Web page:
Releases are painful.
That is a generally accepted “fact” in many parts of the software industry. Yet it needn’t be so.
Releases can be painful. If you release functionality in a “big bang” style, once per quarter approach, then don’t be surprised if the experience isn’t everything you’d hoped it would be.
Like anything in life, the more you do something, the more you learn, and the easier it becomes. Practice makes perfect. By the same vein, breaking big things up into small chunks often makes them easier.
Take running a marathon (uh oh, bad metaphor coming up…). If you run 26.2 miles in one go, then it’s hard work! If you run 26.2 miles every month, you’ll find it easier, but if you only do it once in a blue moon then chances are you’ll hit a wall at some point, pain will set in and you’ll wonder why on earth you signed up for this nonsense.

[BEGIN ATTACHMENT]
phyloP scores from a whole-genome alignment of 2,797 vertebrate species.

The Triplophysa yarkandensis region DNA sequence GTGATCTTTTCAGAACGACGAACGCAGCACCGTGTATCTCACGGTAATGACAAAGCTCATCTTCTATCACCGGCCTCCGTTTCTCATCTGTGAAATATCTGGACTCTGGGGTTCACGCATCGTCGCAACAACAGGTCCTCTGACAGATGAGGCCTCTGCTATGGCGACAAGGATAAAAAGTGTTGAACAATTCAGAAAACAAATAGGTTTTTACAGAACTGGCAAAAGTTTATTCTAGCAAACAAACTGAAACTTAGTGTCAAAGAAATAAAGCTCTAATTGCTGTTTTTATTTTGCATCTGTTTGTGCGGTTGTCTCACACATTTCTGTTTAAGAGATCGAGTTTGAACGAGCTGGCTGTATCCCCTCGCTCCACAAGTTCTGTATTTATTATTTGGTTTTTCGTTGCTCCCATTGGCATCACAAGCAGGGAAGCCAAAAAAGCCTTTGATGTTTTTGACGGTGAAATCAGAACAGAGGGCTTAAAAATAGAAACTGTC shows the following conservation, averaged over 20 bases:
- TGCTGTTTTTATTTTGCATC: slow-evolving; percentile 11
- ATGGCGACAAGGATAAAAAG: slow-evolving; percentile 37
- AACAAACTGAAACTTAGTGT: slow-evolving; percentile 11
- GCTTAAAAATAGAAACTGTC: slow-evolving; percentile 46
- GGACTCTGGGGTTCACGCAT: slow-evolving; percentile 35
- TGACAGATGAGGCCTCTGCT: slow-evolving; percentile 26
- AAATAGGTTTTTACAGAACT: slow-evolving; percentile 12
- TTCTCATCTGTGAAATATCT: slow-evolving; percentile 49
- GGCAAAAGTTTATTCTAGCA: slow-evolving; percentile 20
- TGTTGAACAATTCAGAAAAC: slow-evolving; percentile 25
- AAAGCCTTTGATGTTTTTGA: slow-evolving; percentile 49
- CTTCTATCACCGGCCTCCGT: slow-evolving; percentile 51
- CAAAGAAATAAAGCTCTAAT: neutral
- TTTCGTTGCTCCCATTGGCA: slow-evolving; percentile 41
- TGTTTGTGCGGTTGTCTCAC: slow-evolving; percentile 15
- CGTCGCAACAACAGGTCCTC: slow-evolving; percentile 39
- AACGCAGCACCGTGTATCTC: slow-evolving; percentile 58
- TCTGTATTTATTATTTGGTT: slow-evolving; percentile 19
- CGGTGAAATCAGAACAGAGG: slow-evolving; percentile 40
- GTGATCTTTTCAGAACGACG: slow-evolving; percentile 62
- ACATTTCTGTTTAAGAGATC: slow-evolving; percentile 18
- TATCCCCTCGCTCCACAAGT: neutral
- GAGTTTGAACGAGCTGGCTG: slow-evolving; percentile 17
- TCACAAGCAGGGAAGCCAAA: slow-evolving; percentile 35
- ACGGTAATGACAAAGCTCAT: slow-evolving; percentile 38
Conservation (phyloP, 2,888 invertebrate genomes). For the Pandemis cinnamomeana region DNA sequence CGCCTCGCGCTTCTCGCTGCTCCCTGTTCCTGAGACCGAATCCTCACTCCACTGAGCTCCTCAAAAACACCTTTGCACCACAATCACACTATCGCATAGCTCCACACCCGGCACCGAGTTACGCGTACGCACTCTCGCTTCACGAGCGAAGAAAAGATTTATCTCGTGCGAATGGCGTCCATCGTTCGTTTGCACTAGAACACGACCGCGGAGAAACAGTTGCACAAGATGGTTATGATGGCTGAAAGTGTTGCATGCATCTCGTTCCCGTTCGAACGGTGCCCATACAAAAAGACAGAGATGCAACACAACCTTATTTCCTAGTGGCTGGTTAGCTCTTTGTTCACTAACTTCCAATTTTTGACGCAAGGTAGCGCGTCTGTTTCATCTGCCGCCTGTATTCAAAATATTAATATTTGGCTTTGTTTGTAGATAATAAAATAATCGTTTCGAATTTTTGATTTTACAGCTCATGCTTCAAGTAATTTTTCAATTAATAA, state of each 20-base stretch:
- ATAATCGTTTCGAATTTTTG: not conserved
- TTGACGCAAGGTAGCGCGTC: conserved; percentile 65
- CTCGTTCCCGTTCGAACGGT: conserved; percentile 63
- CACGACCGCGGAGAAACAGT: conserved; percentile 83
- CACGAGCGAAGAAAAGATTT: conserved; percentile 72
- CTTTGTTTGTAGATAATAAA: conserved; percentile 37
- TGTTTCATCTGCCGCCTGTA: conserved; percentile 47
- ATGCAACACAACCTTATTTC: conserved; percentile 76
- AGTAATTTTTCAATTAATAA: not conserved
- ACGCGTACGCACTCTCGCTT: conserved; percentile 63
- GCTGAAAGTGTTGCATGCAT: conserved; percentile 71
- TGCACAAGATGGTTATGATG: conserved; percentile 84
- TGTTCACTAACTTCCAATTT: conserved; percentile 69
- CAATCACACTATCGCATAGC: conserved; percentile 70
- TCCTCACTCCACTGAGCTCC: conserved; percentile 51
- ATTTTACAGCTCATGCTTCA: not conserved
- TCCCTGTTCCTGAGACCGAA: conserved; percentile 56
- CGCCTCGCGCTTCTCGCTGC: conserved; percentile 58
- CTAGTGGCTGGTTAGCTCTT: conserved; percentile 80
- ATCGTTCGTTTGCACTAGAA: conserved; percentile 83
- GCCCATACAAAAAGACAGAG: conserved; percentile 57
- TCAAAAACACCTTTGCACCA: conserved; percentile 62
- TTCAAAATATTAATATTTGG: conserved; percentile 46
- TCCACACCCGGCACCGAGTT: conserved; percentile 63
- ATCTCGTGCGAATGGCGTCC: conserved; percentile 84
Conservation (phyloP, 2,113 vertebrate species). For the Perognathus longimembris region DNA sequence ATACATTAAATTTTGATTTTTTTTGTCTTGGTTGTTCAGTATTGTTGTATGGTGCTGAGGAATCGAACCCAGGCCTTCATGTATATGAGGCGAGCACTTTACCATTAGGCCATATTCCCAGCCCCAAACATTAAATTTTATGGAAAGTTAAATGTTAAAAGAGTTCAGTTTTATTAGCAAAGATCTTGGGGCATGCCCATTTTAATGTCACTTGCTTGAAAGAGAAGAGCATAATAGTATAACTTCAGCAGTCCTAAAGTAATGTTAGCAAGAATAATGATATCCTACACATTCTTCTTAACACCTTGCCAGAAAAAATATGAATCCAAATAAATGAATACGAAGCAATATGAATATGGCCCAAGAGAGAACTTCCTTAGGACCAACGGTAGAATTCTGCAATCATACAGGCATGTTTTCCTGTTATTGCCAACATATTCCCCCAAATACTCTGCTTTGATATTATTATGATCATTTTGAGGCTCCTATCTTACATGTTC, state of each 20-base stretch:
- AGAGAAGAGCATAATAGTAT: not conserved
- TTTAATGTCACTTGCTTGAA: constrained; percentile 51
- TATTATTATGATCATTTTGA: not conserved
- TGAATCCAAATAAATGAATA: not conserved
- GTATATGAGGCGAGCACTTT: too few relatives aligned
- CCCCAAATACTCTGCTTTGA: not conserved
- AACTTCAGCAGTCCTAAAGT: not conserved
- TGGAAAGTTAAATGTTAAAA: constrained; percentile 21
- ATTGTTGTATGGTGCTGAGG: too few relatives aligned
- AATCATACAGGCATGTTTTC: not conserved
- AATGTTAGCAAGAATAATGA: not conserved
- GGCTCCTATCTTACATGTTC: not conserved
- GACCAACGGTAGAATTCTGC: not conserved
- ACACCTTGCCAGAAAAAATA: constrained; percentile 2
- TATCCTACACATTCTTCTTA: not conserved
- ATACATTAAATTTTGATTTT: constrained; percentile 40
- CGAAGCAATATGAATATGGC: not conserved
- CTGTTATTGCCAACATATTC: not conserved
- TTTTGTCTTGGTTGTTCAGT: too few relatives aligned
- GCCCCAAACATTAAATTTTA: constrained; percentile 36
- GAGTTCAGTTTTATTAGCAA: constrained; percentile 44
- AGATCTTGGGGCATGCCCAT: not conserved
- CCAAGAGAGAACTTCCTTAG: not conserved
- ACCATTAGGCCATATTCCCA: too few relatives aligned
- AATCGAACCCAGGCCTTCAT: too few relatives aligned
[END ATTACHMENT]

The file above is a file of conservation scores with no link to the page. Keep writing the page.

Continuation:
Take that same 26.2 miles though, and, let’s say, you run it in 4 parts. Run one part per week for 4 weeks and you’ve finished your marathon. Yes it took longer (did it?), but it was less painful right?
I said it took longer… but that’s not necessarily true. Perhaps you ran the last mile at around the same time you would have anyway, but you ran the first mile a month earlier because you didn’t feel you needed to train as hard or as long for the whole thing?
Because you were running in smaller chunks and resting inbetween, you probably also ran a bit faster. So you were running for less time overall!
To stretch the metaphor to its limit: you probably spent less time running and ‘delivered’ your first miles around 4 weeks earlier than you would have if you did it all in one go.
Still with me? OK, back to software…
By releasing smaller chunks of functionality more frequently, you are able to release them earlier, before everything else is ready to go.
Smaller releases generally take less time too. Because there’s less to push out, less to validate and check, and (in theory) less to go wrong.
Finally, through the act of releasing more often, you learn more about the process you go through, are less likely to make mistakes, and are probably more willing to put the effort in to streamline the process through more automation.
Overall, releasing little and often is a win for you, a win for your team, and most importantly a win for your product and your users.
Ralph Cooper, Head of Software Development